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BRIAN DENNEHY (Raymond) has maintained a strong presence in film, theatre, and television for three decades. He has twice won the Tony® Award for Best Actor; honored for playing James Tyrone in Eugene O'Neill's Long Day's Journey Into Night, and for playing Willy Loman in Arthur Miller's Death of a Salesman. The latter production was filmed for Showtime with Dennehy also serving as executive producer. The television version subsequently earned Dennehy a Golden Globe Award, a Screen Actors Guild Award® and an Emmy Award nomination. He revived the role of Willy Loman in London's West End, for which Dennehy received the coveted Olivier Award for Best Actor. Most recently, he played Ephraim Cabot in the Broadway production of Desire Under the Elms, for which Dennehy received favorable reviews.

Dennehy is well-known to audiences worldwide for his performances in such popular films as Semi-Tough, Foul Play, 10, First Blood, Cocoon, F/X, Presumed Innocent, Tommy Boy, and Baz Luhrmann's William Shakespeare's Romeo + Juliet. His other notable screen credits include Gorky Park, Never Cry Wolf, Finders Keepers, Silverado, Twice in a Lifetime, Best Seller, The Belly of an Architect (for which he received Best Actor honors at the Chicago Film Festival), She Hate Me, 10th & Wolf, Righteous Kill, and Meet Monica Velour. He voiced the role of Babe Ruth in Everyone's Hero and was the voice of Django in the hit film Ratatouille. Dennehy recently starred in the features Alleged, Every Day, and Paul Haggis' The Next Three Days. Dennehy wrote the independent feature, Redemption.

Dennehy has starred in a wide range of television projects, receiving Emmy nominations for his performances in the miniseries The Burden of Proof, Murder in the Heartland, To Catch a Killer (in which he played John Wayne Gacy), and Stephen Gyllenhaal's telefilm Killing in a Small Town. Dennehy's characterization of police investigator Jack Reed anchored a successful series of telefilms for NBC throughout the 1990s, several of which he executive produced, co-wrote, and directed. Dennehy directed and starred in the telefilms Shadow of a Doubt (which he co-wrote and co-produced) and Indefensible. In 2005, Dennehy received his fifth Emmy nomination, this time for Best Supporting Actor, in Showtime's Our Fathers. In 2010, Dennehy starred in the Untitled Dana Gould Pilot for ABC and guest starred in both Rizzoli & Isles for TNT and the FOX pilot Pleading Guilty.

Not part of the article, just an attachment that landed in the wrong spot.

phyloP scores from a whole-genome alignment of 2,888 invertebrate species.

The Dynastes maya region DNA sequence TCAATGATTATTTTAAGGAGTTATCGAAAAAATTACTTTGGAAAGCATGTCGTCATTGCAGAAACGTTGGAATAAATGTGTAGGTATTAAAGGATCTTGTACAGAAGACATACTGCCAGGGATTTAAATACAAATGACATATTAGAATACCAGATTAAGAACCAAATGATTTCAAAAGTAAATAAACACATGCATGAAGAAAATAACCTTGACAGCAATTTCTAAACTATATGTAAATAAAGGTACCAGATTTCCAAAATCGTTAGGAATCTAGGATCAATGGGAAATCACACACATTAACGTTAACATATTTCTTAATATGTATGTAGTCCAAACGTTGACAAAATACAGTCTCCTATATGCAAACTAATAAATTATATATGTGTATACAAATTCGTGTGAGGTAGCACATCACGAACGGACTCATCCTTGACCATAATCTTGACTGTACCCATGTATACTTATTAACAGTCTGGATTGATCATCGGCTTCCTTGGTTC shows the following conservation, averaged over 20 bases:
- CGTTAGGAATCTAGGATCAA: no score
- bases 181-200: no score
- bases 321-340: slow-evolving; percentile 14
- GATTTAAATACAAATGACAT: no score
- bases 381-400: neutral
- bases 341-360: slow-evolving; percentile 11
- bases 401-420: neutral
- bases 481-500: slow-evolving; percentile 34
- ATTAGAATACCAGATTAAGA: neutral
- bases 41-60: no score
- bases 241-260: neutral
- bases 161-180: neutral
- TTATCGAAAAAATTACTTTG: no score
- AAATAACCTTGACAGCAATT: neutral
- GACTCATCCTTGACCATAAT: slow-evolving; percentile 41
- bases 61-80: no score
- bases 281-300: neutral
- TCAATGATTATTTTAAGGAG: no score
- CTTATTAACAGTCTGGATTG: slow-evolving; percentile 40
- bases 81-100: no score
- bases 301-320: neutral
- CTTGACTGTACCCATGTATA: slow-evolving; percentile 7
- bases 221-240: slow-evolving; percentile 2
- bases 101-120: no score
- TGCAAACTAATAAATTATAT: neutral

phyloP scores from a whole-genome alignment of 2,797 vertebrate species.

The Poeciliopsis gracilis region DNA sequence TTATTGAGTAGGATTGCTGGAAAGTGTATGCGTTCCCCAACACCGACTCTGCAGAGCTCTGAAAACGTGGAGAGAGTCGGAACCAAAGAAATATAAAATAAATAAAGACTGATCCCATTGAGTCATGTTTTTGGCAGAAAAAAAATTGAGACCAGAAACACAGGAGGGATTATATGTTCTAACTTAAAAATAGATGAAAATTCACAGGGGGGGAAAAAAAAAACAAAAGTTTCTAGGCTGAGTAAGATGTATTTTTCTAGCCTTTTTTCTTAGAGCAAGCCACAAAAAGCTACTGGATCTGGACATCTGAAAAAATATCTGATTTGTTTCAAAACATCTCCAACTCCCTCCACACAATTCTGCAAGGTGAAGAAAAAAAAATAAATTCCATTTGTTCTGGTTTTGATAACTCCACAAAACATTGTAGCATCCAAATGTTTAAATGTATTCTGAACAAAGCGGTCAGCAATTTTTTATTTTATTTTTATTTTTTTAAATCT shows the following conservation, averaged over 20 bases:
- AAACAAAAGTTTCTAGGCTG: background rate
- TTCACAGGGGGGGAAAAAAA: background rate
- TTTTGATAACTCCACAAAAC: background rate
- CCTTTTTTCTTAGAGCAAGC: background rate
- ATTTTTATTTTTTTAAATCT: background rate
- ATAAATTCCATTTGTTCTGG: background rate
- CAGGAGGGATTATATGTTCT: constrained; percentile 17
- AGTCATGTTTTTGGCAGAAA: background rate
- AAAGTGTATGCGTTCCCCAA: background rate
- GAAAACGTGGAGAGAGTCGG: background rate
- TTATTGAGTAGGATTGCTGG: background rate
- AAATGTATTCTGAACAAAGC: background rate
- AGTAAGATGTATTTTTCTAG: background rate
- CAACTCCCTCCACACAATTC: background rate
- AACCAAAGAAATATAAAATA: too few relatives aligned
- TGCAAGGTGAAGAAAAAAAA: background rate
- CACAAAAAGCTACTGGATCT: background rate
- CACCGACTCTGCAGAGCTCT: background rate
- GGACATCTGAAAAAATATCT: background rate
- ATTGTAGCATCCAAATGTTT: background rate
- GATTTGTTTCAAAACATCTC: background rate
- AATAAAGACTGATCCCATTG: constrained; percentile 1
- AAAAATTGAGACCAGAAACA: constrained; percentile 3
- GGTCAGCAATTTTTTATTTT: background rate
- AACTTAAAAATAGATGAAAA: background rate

Dennehy has been associated for two decades with Chicago's Goodman Theatre (on whose board he serves), where he has starred in numerous productions, including Galileo, Desire Under the Elms, which he also took to Broadway, and a one-man repertory production of Eugene O'Neill's Hughie, in conjunction with Samuel Beckett's Krapp's Last Tape. Dennehy's other notable stage work includes the Broadway production of Translations; All's Well That Ends Well at the Stratford Shakespeare Festival in Stratford, Ontario, Canada; Krapp's Last Tape at the Stratford Shakespeare Festival; Hughie at the Stratford Shakespeare Festival, the Trinity Repertory Theatre, and the Long Wharf Theatre; Peter Brook's production of The Cherry Orchard at the Brooklyn Academy of Music; Richard Nelson's Conversations in Tusculum at The Public Theatre in New York; Trumbo, which Dennehy starred in Off-Broadway and on tour; Wisdom Bridge Theatre's production of Rat in the Skull; Says I, Says He at both The Mark Taper Forum in Los Angeles and The Phoenix Theatre in New York; and The Exonerated, in which he starred Off-Broadway and on tour. Dennehy also starred in the Court TV film version of the play.

Dennehy recently appeared at the Stratford Shakespeare Festival performing the roles of Sir Toby Belch in Twelfth Night and Max in The Homecoming.


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